Fearing arrest and deportation, immigrant workers have stayed away from farms and factories and kept their children out of school. The law has provoked a backlash from Alabama farmers and other business owners whose operations have been hindered without their workforce.

Following passage of HB 56 in June, the Obama administration filed a challenge through a US Justice Department lawsuit, arguing that immigration enforcement is the sole responsibility of the federal government. Civil rights organizations also filed legal challenges to the bill’s open encouragement of racial profiling. The legal challenges held up implementation of the law for four months.

Many expected the law would be blocked entirely or long delayed from taking effect, in keeping with the past year and a half, in which right-wing efforts to push through comprehensive anti-immigrant legislation had been stymied through a combination of protests, lawsuits and federal legislation. Federal judges blocked key provisions of anti-immigrant laws in Arizona, Utah, Indiana and Georgia.

However, an Alabama-based federal judge, Sharon Blackburn, ruled that HB 56 only aimed to enforce laws that Congress has already authorized and upheld most of the law’s provisions.

According to the Times, the sections Blackburn upheld include: “one that nullifies any contracts entered into by an illegal immigrant; another that forbids any transaction between an illegal immigrant and any division of the state, a proscription that has already led to the denial of a Montgomery man’s application for water and sewage service; and, most controversially, the section that requires elementary and secondary schools to determine the immigration status of incoming students.”

As the National Immigration Law Center concluded:

The law would hinder schools from fulfilling the vital task of educating our youth and require them instead to verify the immigration status of children in attendance, as well as their parents, and report the information to state authorities. The law also criminalizes basic, daily interactions between U.S. citizens and other lawfully present individuals and undocumented immigrants.

Racially motivated
Alabama’s Republican governor Robert Bentley emphasized his eagerness to enforce the legislation. Following Blackburn’s ruling, he boasted, “With those parts that were upheld, we have the strongest immigration law in the country.”

Bentley and other supporters of the law say it isn’t racially motivated. Bentley even claimed in an NBC interview that Alabama was forced to comply with federal civil rights laws in the 1960s, but that now, it was Alabama that was trying to force the federal government to enforce existing laws.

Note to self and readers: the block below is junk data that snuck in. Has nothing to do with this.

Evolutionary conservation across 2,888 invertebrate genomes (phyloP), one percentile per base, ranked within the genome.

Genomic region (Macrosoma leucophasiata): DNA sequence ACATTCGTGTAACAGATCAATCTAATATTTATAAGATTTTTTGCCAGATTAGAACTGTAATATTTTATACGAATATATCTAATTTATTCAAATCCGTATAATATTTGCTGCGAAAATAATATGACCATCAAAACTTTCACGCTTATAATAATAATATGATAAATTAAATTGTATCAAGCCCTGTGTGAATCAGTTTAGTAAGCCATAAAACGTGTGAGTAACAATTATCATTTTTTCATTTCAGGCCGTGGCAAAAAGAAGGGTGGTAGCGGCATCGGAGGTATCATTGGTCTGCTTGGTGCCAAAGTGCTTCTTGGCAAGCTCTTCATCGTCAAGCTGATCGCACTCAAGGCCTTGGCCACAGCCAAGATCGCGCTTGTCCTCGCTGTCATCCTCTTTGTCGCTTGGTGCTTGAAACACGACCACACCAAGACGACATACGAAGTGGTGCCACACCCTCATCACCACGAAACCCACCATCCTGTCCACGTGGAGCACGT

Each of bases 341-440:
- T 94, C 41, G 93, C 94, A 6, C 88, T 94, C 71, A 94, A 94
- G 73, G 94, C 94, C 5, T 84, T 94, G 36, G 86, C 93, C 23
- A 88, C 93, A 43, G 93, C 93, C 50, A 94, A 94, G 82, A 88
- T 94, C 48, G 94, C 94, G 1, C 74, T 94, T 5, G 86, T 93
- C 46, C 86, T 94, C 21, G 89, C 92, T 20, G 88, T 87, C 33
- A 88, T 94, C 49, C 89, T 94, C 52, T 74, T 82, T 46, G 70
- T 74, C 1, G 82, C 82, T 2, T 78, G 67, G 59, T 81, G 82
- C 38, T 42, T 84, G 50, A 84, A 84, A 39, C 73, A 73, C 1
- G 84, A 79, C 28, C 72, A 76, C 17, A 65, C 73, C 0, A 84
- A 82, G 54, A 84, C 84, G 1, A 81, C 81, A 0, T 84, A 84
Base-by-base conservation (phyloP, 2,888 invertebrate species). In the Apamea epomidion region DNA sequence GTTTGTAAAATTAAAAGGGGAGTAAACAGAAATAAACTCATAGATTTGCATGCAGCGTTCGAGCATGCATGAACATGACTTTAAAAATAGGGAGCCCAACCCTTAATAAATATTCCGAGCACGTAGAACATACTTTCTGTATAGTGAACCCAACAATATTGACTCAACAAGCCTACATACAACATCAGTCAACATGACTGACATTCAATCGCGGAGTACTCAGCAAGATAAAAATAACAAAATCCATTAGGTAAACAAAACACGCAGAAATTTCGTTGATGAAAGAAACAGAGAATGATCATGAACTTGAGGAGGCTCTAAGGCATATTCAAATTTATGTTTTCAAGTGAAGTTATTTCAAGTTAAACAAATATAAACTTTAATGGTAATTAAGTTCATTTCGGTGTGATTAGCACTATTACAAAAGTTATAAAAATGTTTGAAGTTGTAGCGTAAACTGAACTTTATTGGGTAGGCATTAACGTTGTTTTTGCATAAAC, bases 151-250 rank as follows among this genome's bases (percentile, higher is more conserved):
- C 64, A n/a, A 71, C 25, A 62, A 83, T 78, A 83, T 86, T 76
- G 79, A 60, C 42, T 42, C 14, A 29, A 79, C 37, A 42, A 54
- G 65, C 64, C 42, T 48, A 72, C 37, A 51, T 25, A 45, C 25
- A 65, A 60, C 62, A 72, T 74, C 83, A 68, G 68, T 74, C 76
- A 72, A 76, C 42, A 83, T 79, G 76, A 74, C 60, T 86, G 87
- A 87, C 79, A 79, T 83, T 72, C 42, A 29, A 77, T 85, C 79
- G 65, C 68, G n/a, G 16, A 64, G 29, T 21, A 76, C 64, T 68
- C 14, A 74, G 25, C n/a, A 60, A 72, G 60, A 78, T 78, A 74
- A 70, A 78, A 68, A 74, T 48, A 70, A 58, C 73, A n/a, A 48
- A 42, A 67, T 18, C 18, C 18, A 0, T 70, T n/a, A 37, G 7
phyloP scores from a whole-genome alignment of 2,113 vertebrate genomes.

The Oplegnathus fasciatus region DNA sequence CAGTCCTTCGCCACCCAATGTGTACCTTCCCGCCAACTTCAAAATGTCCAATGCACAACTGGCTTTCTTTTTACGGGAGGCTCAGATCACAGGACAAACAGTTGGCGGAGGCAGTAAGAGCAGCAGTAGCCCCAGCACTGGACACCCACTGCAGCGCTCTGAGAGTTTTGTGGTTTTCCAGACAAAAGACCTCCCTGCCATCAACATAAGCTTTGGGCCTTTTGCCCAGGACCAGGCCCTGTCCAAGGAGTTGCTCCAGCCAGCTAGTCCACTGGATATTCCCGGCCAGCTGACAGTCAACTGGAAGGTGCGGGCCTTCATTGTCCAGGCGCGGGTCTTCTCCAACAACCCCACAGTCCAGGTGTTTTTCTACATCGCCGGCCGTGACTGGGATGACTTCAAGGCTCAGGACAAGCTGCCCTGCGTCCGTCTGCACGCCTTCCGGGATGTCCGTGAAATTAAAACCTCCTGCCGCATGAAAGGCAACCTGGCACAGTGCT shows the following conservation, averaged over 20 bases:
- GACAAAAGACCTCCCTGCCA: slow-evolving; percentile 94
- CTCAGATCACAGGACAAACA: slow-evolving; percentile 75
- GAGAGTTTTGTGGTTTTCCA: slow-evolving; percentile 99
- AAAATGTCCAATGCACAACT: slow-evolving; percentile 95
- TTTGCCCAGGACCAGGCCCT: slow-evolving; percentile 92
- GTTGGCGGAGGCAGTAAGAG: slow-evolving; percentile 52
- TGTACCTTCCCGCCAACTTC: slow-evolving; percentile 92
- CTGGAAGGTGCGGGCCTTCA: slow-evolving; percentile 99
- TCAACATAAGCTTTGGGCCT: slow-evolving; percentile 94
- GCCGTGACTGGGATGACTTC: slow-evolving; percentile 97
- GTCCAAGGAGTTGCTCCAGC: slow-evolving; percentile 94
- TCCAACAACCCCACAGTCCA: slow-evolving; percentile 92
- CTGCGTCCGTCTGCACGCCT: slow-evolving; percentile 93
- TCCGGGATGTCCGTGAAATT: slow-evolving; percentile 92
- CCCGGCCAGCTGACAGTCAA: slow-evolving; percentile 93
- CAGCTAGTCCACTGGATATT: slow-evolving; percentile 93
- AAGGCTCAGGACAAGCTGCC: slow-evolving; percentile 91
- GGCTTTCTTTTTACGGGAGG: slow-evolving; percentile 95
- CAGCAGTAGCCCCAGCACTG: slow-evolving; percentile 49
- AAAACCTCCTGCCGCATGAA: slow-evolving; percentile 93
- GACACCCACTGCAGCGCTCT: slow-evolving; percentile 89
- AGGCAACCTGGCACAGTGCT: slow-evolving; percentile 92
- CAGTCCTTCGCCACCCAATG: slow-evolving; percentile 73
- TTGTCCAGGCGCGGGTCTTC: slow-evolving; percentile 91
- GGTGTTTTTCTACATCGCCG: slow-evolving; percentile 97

But racism is at the heart of HB 56. A central sponsor of the legislation, state senator Scott Beason, was secretly taped by the FBI describing African Americans in Alabama as “aborigines.” Beason also urged Alabama politicians to “empty the clip” to stop undocumented immigrants.

An AFL-CIO-sponsored delegation of union leaders recently visited Birmingham to discuss the law’s effects with community leaders and undocumented workers. Fred Redmond, international vice president of the United Steelworkers Union (USW) and a member of the AFL-CIO executive council, said:

It’s disturbing to us as working people...It’s disturbing to us as a movement, and it’s disturbing to us as a country to realize that in 2011, here in the state of Alabama, people are being disenfranchised. They’re being discriminated against. Kids are being denied the right of an education. This is not the America that we know.

The Obama administration regularly criticizes Alabama and other states for attempting to implement immigration policies. However, at a quickly organized solidarity press conference for Martin Unzueta in Chicago, attended by more than sixty supporters, activists pointed out the hypocrisy of an administration that has deported 400,000 undocumented immigrants already this year—a rate of 1,100 a day.

The White House has driven deportation levels to an all-time high through the so-called “Secure Communities” program that increases collaboration between local law enforcement and Immigration Customs Enforcement (ICE).

Anti-immigrant forces see enforcement as a way to remove the undocumented through a policy of attrition by creating unbearable conditions. By increasing enforcement and deportations, the White House has only served to fuel right-wing confidence and legitimize their initiatives. Now, the favorable court ruling for Alabama’s law will encourage more states to press ahead with challenges to federal immigration authority.

Despite the tremendous repression and hardship faced by the undocumented, the mobilizations and protests in Alabama demonstrate their continued ability and willingness to organize and resist. The slogan “An injury to one is an injury to all” will be crucial in challenging immigrant-bashing legislation and pushing back on deportations—whether the attacks are coming from the White House or racists like Scott Beason.


Issue #103

Winter 2016-17

"A sense of hope and the possibility for solidarity"

Interview with Roxanne Dunbar-Ortiz